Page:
The other day I was on an adventure that demanded eight ferry crossings and, among other things, a spot of hitchhiking. Leaving the car at Sag Harbor was something of a no brainer, from an economic perspective at least, if not a logistical one. Only thing was, doing so meant that I’d have to hitchhike my way four miles up Shelter Island and some nine miles along the north fork to Orient Point, its easternmost tip. “And how did it go?” I hear you wonder.
It was a searing hot Monday afternoon and I had a grating hangover after an overindulgent Sunday session. Trundling off the south ferry onto Shelter Island with my golf bag over one shoulder and a heavily stocked laptop bag over the other, in my flip flops, I began to sweat profusely. This, I thought, was a good thing - the alcohol would evaporate from me, and any pain could be looked upon as penance for my sins of the night prior. But after 500 yards I was starting to question my own wisdom as the blisters started to open up.
Thankfully help appeared in the form of David, a well fed, hairy Argentinian man in a little black Smartcar. I said I was heading north and - despite the fact that there was hardly room in the car for a hamster let alone me with all my luggage - he invited me to hop in. As the pleasantries were exchanged something odd happened. David’s arm had fallen next to my own, in the middle bit above the handbrake. Not only did it fall there; it stayed there; and even worse, he started rubbing my arm with his, testing the waters or so it seemed. I withdrew, but did so in a manner so as not to seem rude! I edged away. But his arm followed. So the pursuit continued for a few more seconds until my arm was back on my lap and it was quite clear I had different intentions to him. A mile later, and I was let out at the intersection he was taking off down to the beach. Another hitch in store, but I was not distressed to be getting out.
Again I trundled, again I sweated. Those BBCs that had slid down so easily at Cyril’s were now once more making their presence known, this time as an eau de toilette teaming off me. Even my palms were soaking. What a miracle it was then that two lovely sisters - whose names now escape me - picked me up just half a mile later. They were local gals who’d summered on Shelter Island since they were girls; and the older of the two had just opened her first restaurant two days prior on it. The north ferry wasn’t on their way anywhere but they were only too glad to zip me up there in their little mini. The conversation flowed and no one touched my arm (although this time I wouldn’t have minded…). A lovely pair of souls they were.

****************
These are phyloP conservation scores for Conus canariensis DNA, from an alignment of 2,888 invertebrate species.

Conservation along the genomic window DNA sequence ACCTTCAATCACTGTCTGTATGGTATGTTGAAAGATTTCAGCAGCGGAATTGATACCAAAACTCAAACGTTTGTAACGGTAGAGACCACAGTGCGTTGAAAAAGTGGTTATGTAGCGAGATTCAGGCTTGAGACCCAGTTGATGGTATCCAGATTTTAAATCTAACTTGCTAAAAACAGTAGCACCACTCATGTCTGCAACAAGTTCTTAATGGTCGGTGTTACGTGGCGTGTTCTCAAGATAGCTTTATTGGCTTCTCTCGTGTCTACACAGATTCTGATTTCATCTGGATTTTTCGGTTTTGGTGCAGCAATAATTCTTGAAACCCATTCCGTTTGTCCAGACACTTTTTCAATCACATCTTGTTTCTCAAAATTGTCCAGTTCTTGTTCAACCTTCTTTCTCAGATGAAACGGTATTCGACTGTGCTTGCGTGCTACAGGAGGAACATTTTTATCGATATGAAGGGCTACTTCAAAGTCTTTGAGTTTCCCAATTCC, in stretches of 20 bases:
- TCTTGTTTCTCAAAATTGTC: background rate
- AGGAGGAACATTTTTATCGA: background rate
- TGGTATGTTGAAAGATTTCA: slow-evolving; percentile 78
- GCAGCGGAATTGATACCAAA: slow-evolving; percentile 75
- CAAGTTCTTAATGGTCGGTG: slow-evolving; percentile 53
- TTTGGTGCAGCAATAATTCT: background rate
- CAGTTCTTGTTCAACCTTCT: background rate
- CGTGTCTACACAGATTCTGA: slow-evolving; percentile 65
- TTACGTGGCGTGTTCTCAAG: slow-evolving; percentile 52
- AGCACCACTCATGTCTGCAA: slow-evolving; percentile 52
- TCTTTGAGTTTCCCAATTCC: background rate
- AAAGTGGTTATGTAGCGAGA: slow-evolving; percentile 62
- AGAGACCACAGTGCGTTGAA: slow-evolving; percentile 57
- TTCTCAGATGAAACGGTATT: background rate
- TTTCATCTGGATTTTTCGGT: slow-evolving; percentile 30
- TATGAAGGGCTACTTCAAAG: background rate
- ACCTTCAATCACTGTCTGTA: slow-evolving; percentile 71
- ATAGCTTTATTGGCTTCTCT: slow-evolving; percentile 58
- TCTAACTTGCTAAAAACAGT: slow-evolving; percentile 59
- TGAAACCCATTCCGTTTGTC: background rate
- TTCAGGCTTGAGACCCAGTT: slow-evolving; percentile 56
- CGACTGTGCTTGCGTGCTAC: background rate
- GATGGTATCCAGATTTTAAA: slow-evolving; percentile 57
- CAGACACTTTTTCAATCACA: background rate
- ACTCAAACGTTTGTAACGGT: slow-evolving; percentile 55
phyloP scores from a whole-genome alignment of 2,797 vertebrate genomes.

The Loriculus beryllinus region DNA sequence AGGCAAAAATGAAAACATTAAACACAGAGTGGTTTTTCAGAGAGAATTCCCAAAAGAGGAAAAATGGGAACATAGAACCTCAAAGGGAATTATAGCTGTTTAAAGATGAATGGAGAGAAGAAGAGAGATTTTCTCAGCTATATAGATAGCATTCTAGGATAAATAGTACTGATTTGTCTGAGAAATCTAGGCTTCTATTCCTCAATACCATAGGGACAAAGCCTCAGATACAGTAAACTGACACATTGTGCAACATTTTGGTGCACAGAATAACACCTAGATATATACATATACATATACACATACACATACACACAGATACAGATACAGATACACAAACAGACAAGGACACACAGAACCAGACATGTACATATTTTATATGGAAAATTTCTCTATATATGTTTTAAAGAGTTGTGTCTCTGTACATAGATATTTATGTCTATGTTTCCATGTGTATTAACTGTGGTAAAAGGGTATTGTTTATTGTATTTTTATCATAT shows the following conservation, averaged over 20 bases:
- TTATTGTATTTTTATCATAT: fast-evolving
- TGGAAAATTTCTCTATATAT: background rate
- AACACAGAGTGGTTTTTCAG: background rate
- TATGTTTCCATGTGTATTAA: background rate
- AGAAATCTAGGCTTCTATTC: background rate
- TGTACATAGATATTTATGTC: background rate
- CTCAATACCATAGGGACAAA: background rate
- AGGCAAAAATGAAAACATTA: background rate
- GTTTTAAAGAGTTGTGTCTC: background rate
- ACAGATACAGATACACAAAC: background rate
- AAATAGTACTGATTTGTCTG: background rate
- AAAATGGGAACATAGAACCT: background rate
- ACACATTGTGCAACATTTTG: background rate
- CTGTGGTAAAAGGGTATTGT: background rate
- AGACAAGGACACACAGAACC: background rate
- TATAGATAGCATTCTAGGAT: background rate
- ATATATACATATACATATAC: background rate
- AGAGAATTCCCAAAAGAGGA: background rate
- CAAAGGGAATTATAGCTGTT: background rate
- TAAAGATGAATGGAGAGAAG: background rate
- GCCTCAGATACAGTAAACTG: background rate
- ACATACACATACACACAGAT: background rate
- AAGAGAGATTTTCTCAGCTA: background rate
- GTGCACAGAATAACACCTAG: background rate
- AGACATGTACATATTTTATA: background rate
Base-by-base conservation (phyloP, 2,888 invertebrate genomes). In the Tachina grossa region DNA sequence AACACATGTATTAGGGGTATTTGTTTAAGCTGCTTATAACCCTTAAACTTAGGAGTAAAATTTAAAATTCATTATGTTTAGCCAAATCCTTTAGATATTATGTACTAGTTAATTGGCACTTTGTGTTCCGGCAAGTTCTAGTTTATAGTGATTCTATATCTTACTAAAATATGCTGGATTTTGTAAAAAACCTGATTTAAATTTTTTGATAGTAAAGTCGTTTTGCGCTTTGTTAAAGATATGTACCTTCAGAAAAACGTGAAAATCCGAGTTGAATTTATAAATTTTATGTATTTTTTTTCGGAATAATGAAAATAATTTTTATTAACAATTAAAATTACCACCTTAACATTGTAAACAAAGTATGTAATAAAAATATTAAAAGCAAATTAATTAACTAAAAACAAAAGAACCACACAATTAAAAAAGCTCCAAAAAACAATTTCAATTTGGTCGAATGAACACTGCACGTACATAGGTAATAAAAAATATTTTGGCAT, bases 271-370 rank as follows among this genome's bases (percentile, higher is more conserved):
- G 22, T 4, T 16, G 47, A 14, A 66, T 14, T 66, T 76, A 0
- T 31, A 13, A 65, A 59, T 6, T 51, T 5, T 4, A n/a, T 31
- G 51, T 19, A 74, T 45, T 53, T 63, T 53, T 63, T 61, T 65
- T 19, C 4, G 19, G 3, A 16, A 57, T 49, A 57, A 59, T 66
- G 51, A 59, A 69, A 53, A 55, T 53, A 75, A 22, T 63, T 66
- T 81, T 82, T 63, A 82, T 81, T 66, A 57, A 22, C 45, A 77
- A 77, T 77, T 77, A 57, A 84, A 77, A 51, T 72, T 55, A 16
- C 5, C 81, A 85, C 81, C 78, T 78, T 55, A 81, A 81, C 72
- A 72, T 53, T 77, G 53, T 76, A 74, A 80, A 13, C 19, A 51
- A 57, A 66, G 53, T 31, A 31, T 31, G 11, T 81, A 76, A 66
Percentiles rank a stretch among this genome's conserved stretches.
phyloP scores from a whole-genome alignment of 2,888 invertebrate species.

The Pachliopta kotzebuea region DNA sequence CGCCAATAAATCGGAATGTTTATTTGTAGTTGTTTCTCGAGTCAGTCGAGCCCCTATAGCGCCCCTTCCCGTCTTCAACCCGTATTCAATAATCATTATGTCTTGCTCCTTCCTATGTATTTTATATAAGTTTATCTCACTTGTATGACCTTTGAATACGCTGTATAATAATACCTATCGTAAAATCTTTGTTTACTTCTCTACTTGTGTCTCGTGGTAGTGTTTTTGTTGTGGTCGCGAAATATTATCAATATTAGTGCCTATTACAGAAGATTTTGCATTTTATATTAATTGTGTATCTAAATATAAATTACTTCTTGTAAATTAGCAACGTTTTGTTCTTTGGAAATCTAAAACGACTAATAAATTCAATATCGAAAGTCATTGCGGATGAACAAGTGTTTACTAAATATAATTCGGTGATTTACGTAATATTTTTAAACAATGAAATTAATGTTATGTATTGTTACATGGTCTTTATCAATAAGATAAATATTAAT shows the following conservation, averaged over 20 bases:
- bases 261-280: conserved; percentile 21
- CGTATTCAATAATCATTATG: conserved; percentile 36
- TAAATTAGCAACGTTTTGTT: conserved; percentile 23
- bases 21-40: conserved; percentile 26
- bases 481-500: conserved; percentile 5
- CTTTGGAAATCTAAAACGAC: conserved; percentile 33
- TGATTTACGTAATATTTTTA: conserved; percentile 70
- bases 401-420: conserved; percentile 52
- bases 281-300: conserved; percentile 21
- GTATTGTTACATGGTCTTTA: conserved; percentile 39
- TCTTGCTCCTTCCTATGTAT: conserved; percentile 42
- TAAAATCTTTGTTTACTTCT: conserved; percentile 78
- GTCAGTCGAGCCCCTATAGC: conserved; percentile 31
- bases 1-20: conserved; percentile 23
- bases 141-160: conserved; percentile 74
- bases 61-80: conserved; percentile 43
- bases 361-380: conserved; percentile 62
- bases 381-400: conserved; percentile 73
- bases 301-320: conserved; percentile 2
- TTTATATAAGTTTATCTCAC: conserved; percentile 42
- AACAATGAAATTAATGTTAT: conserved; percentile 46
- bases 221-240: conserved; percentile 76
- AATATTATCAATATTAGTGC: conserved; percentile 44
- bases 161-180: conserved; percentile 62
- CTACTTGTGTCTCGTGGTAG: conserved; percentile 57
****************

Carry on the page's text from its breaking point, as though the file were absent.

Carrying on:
Greenport to Orient Point was going to prove a trickier affair altogether. At nine miles or so it would be one hell of a walk if no one took pity on me. A Tall Ships festival was on in the town that day, and the buses weren’t running as far as I could see, so I put the head down - actually, kept it up - and wandered north to the highway east. Rescue was beginning to seem like an unlikely prospect, a mile or so down the road, when all of a sudden my luck changed. Nancy, a salt of the earth dental assistant who’d recently lost her job, pulled over and took me under her wing. Again, my destination wasn’t on her route, but she thought nothing of the extra ten miles. It turned out Nancy had cousins in NZ she’d never visited; NZ connections around here are more prevalent than I would have expected. She had me at the New London ferry with ten minutes to spare; I gave her my Facebook and blog details; and we said we’d keep in touch. I hope we do.
The most remarkable of my drivers I think, though, was one Arthur Lee Daniel - the chap who took me from my hotel the following morning to my fourth ferry. Granted, he was a taxi driver, but I’m throwing him into this blog entry nonetheless. Art was hugely overweight with a moustache and had a jovial personality to go with it. A high voice too. He’d been in the navy and travelled all around the world; and when I asked him where he’d been, he rattled off just about every country in the United Nations. Rome, apparently, was his favourite. None of this is particularly remarkable, though. What I got a kick out of his follow up to a perfectly innocent question: “so what do you do when you’re not playing golf?” I explained as briefly as I could, but all the time got the impression that he wasn’t really listening. (It can be difficult to explain but I thought, on this occasion at least, I’d done a good job of packaging it in a consumer friendly fashion). And this was why: “Oh that’s interesting. Do you guys ever have any parties?” JP: “well, not really…but…”. “OK well if you do, I’m also a hypnotist, and I like to travel so…if you guys want to throw something together down in New Zealand, and want a bit of entertainment, then keep me in mind…here’s my card…the US Navy has had me out to Hawaii before and it was great!” Wow. I better tell my fellows back home that if they’re throwing a party and need a hypnotist, Art’s their guy. Fly him out from New York, no issue.
For anyone interested, please see Art’s website.
Postscript: On my way home from this little adventure I landed on Shelter Island at 10pm on a Tuesday night. I wandered down Highway 117 under dark of night and, surprise surprise, no one picked me up! It was another long, sweaty walk south to the south ferry - 3.5 miles to be precise! I managed to catch the last (11.45pm) ferry just in the nick of time. And slept well when my head hit the back seat of the van ten minutes later!